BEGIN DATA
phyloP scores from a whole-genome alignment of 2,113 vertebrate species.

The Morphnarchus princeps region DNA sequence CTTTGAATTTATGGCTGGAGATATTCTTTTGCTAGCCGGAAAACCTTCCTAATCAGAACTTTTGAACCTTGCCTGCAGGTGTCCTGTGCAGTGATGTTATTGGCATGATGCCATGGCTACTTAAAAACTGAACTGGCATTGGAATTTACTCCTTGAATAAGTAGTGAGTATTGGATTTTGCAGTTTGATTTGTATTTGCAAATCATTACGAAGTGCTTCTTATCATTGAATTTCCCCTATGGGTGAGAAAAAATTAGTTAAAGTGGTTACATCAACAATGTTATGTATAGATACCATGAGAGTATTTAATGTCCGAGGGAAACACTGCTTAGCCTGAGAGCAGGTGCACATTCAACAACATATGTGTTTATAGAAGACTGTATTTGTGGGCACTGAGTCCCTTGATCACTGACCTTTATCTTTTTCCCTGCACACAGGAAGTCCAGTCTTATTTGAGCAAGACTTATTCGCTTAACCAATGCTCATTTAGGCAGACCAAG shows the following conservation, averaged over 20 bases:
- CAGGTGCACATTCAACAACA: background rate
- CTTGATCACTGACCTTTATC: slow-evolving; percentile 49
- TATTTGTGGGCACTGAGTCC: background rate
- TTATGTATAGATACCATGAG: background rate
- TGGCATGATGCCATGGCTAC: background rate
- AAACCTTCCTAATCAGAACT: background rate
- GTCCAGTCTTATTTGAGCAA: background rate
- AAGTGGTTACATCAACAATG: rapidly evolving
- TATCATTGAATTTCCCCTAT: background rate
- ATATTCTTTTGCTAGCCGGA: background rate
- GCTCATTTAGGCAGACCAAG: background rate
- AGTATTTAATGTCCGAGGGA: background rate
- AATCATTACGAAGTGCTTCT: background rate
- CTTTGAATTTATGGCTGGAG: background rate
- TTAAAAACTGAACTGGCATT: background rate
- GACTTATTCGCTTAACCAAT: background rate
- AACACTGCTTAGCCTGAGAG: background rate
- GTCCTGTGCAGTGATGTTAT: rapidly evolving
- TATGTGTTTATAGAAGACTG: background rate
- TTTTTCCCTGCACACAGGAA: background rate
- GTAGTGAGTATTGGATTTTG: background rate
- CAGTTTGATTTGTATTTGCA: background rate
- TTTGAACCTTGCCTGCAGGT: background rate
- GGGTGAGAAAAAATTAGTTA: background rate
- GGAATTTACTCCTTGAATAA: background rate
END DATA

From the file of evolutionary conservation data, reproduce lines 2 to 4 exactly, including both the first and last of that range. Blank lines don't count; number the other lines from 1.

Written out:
The Morphnarchus princeps region DNA sequence CTTTGAATTTATGGCTGGAGATATTCTTTTGCTAGCCGGAAAACCTTCCTAATCAGAACTTTTGAACCTTGCCTGCAGGTGTCCTGTGCAGTGATGTTATTGGCATGATGCCATGGCTACTTAAAAACTGAACTGGCATTGGAATTTACTCCTTGAATAAGTAGTGAGTATTGGATTTTGCAGTTTGATTTGTATTTGCAAATCATTACGAAGTGCTTCTTATCATTGAATTTCCCCTATGGGTGAGAAAAAATTAGTTAAAGTGGTTACATCAACAATGTTATGTATAGATACCATGAGAGTATTTAATGTCCGAGGGAAACACTGCTTAGCCTGAGAGCAGGTGCACATTCAACAACATATGTGTTTATAGAAGACTGTATTTGTGGGCACTGAGTCCCTTGATCACTGACCTTTATCTTTTTCCCTGCACACAGGAAGTCCAGTCTTATTTGAGCAAGACTTATTCGCTTAACCAATGCTCATTTAGGCAGACCAAG shows the following conservation, averaged over 20 bases:
- CAGGTGCACATTCAACAACA: background rate
- CTTGATCACTGACCTTTATC: slow-evolving; percentile 49